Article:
I think of Virginia Woolf’s essay and cabin, Vita Sackville-West’s tower, and Carlyle’s study, their necessary, self-imposed isolation, and wonder how Jane Austen managed to produce six scintillating novels, at least two of which are masterpieces, in the midst of the busy domesticity of a small house where servants and family bumped against each other crossing a threshold.
The Best Company - 25 Years of the Public Lending Right Commission, by Katia Grubisic
When I was young and wandering around Europe with half a guidebook and much gumption, I would keep company for a day or a few with assorted fellow travellers, but just as often, I was alone. Happily, though much to my mother’s dismay, no one in the world knew just where in the world I was.
There were moments when I was lonely, lost, at a loss as to where to turn my steps. Much as an alcoholic probably finds himself serendipitously in a bar in St-Temperance-of-the-End-of-the-World, I wound up in innumerable libraries—university libraries older by centuries than the country I had come from, small-town stacks in which I could scarcely understand a word, monastery exhibitions of illuminated manuscripts, architectural wonders that had survived a litany of fires and wars, lending libraries in hostel kitchens…
The refuge, the sanctity, the sheer hungry joy—libraries have managed to keep that sense of the holy even as they increasingly, necessarily conjugate it with information, computer centres, workshops, electronic this and that. And, for the past 25 years, with the dirty money side of all those books by all those authors on all those shelves.
February 2012 marked the end of the year-long celebrations of the Canadian Public Lending Right (PLR) Commission. With its roots in Denmark around World War II, the annual compensation of authors for the public use of the their books in libraries came to this side of the pond a few years later and, in the winter of 1987, over 4,000 Canadian authors received a cheque. Twenty-nine countries now have similar programs.
Lest we take it for granted, it took advocacy and effort—from 1949 to 1987, writers, librarians and civil servants wrangled commissions, associations, arts councils, libraries and governments, for official endorsement of, as George Woodcock and Basil Stuart-Stubbs put it in an article in Saturday Night magazine, “the value we attach to the freedom to know.” There was apparently at least one fistfight involved. The only rights we truly have are the ones we have fought for.
Even then, it was probably about enough for a round over in St-Temperance, but the idea of lending rights is greater than the sum of its sums—a recognition of the reading public, the restoration of some measure of financial equality to a perpetually struggling métier, and the acknowledgement of the value of cultural capital.
The number of authors registered in the PLR has quadrupled and, although the funding hasn’t quite kept pace, there was something of a year-long love-in across the country, culminating in a recent celebration at Montreal’s Grande Bibliothèque. Organized by the Union des écrivaines et des écrivains québécois, the Quebec Writers’ Federation and Bibliothèque et Archives nationales (BAnQ), with the support of the Public Lending Rights Commission, the BAnQ and the Canada Council for the Arts, the “L’Écrivain dans la bibliothèque” event was part cri de cœur against those who increasingly see culture as not capital at all, and part appreciation for our ever-renewed societal coup de foudre for libraries. In the musical interlude, in the conference presentations, and in the excerpts of work from authors including Normand de Bellefeuille, André Girard, Erin Mouré, Jacques Poulin and others, libraries were hailed as spaces of discovery, and especially of access to discovery. Michael Tremblay, in Un ange cornu avec des ailes de tôle, writes of a young boy handing over his quarter only to be told that all this—the knowledge, the silence, the dim light shining over hundreds of others just reading—is free, is his. In a poem from Ross Leckie’s first collection, the speaker’s very self is bound to that access to knowledge: “The first time he understands his own name is / writing it on library slips.”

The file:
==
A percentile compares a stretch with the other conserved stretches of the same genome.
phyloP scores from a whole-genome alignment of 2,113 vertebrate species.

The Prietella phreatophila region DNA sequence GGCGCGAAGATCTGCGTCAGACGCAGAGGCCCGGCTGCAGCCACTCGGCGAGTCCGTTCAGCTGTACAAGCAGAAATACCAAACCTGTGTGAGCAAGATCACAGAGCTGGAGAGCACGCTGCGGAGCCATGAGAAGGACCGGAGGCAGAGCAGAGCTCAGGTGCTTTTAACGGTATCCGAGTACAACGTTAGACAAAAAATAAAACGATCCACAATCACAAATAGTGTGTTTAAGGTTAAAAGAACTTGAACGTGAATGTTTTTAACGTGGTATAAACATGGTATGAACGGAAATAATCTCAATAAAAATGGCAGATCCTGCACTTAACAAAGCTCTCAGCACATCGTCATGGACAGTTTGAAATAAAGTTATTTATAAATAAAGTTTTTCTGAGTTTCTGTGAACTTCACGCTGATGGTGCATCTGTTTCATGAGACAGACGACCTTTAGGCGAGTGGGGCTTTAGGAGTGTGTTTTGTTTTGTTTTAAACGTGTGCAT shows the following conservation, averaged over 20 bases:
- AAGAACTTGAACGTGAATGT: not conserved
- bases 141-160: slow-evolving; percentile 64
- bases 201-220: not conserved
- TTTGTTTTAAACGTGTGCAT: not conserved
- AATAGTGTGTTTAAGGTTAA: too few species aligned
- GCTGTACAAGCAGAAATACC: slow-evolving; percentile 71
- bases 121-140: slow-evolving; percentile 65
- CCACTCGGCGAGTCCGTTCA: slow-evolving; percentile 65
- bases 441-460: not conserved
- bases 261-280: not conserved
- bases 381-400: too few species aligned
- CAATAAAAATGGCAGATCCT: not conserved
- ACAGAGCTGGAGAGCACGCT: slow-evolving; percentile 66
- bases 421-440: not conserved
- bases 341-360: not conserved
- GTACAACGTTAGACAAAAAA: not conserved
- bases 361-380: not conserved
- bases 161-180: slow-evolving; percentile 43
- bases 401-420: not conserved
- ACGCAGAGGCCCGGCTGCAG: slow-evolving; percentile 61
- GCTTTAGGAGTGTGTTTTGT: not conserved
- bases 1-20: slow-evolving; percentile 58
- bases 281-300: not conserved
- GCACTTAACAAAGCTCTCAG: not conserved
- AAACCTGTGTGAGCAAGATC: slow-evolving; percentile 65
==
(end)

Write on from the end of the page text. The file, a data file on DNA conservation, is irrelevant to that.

In the must and age and rainy days of those European libraries many moons ago, I was in a place that was mine; I was home. I might have been in another time; I was outside of time. Back then, I hadn’t yet published a line, and now I wait, along with thousands of other writers, for a slip of paper that reminds me not only that my words exist in the world, but that they are alongside countless other worlds. In libraries we are utterly ourselves, and we are in the best company.
© Katia Grubisic, 2012
Photo of Katia Grubisic, Biblioteca nacional, Buenos Aires; photo: C. Santana
Katia Grubisic’s collection of poetry, What if red ran out, won the Gerald Lampert award for best first book; she is also the editor of Arc Poetry Magazine. All of the above can be found at any given moment in a library